Niebla contorta

©The World Botanical Associates Web Page
Prepared by Richard W. Spjut
April 2003, comments Oct 2005, Sep 2012
Additions May 2017

Niebla and Vermilacinia (Ramalinaceae) from California and Baja California.  
Spjut, R.W., 1996. ISSN 0833-1475, 208 pp.  
Sida, Botanical Miscellany 14. Botanical Research Institute of Texas, Inc.

Evolutionary history of coastal species of fog lichen genera
, Ramalina and Vermilacinia
Emmanuel Sérusiaux & Richard  Spjut
Baja California, Jan-Feb 2016


W of Bahia de Tortugas, towards Punta Eugenia, N 27°49.701, W 115°03.454, 35-40 m, Spjut & Sérusiaux 17263. Jan 2016


Population of N. contorta,
near Punta Prieta E of Bahía Asunción, BCS

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Punta Prieta E of Bahía Asunción, BCS
Spjut & Marin 11595

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Punta Eugenia, Spjut & Marin 9733, May 1986

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Arroyo at San Andrés,
Vizcaíno Peninsula,
Spjut 9593, May 1986

cntorta-9505.jpg (79885 bytes)

7 mi S of Bahía Asunción, BCS, Spjut 9505. May 1986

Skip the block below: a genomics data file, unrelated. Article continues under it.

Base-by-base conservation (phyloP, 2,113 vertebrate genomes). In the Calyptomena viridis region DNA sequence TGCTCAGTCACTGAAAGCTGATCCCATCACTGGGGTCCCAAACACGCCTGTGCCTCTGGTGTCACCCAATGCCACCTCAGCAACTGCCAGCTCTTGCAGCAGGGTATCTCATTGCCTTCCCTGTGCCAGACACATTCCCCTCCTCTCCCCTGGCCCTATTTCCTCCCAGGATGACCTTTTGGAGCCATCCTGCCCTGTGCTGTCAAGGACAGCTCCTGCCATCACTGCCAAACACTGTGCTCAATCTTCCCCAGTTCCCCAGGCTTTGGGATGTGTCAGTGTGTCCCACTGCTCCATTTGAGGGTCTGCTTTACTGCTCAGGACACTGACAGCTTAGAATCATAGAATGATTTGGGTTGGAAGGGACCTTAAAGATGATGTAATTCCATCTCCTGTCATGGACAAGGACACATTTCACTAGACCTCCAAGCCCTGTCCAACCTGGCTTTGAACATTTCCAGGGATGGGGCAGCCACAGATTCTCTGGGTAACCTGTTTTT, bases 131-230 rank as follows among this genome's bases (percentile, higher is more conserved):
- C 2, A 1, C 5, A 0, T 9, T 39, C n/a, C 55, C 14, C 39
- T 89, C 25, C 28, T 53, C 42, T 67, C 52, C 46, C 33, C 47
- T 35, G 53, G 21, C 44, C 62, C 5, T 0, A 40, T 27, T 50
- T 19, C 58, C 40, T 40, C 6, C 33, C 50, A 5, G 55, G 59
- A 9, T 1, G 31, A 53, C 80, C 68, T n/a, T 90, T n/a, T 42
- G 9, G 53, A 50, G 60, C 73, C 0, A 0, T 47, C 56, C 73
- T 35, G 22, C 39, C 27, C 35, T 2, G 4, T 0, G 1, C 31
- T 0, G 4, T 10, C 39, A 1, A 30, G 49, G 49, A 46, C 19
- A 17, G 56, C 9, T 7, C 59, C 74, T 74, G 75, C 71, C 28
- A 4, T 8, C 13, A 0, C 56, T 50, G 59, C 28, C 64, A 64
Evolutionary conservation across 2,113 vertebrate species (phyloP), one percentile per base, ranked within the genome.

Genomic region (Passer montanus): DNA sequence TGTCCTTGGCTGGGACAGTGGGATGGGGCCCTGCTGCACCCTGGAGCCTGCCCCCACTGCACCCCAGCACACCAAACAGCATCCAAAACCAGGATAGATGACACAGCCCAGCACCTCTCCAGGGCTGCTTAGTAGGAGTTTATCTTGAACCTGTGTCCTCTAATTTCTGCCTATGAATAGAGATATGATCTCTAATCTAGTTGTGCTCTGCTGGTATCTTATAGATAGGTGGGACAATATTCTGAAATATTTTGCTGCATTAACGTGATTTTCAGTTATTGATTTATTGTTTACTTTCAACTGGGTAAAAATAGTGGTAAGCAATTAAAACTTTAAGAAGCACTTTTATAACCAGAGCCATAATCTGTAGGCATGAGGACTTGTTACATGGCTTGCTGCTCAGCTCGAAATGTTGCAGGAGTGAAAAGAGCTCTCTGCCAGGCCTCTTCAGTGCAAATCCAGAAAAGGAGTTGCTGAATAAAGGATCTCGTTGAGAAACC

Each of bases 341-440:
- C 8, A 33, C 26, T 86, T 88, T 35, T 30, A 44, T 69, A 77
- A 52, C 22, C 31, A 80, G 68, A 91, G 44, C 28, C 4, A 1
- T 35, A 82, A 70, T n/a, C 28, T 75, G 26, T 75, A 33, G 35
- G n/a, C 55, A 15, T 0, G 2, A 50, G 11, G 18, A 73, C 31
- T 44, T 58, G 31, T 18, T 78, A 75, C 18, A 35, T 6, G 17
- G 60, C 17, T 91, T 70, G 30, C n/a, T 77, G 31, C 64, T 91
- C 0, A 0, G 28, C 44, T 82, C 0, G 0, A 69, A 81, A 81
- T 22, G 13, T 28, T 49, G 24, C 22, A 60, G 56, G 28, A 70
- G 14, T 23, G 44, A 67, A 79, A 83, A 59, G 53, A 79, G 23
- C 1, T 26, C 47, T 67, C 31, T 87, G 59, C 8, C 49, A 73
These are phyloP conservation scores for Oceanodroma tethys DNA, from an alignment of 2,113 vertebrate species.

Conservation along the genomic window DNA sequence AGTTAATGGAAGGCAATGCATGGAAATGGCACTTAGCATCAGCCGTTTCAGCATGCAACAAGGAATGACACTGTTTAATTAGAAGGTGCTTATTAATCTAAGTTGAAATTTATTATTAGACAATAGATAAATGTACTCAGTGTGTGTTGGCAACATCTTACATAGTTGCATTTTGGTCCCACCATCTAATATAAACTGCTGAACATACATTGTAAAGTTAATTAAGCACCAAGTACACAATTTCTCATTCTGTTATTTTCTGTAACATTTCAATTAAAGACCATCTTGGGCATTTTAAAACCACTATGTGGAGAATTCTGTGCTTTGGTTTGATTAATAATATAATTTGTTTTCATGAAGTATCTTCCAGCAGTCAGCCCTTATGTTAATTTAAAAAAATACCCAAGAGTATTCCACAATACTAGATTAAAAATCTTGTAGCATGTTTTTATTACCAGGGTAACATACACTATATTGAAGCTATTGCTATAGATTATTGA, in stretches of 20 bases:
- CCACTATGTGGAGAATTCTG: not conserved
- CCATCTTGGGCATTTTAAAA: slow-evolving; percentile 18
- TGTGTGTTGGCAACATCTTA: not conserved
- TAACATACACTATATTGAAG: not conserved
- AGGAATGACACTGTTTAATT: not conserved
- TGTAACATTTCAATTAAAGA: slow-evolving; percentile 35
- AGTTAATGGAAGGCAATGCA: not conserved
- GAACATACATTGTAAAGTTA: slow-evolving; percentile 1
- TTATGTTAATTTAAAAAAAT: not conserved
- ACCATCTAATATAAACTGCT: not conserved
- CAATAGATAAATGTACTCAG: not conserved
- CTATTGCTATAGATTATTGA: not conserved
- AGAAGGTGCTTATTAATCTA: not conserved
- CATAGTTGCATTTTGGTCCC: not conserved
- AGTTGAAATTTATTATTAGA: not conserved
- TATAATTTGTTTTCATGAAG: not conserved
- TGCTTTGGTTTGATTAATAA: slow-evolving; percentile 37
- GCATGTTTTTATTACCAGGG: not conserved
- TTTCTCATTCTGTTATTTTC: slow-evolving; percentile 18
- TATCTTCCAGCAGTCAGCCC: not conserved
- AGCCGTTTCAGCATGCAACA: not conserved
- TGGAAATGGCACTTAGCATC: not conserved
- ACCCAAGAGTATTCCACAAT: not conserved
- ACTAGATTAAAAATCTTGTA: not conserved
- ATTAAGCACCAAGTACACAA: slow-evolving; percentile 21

7 mi S of Bahía Asunción, BCS, Spjut 9506B (type). May 1986



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Isla Santa Margarita, Spjut & Marin 10692, Apr 1989


     Niebla contorta is a lichen that is endemic to the Vizcaíno Desert of Baja California and that is characterized by having a relatively small thallus, <3.5 cm high, broadly rounded flattened lobes with undulating margins and submarginal apothecia, and by having divaricatic acid (with triterpenes).  These features also occur in N. podetiaforma and N. undulata from which N. contorta is distinguished by its smaller size and lack of dark pigmentation at thallus base.

     Niebla contorta was discovered on the Vizcaíno Peninsula near Bahía Asunción where found as a dominant of a Niebla community on calcareous-siliceous rocks with rare occurrences of Vermilacinia paleoderma.  Thalli of N. contorta at this location were fairly uniform in their morphology as evident in the above photo. 

     Niebla contorta has other morphotypes on the Vizcaíno Peninsula and on Isla Santa Margarita.  On Punta Eugenia and Punta Cono, the thalli lobes are more tongue-shaped to channeled as in N. dilatata or N. caespitosa.  These species differ in having more strongly flattened branches, irregular in shape. Also, the lobes of N. dilatata are rounded and thickened along the apical margins, whereas those of N. caespitosa are narrowed to a pointed apex and are thinner towards the margins.  Another related species, N. rugosa, differs by the ±regular transverse ridging on the upper parts of branches or lobes.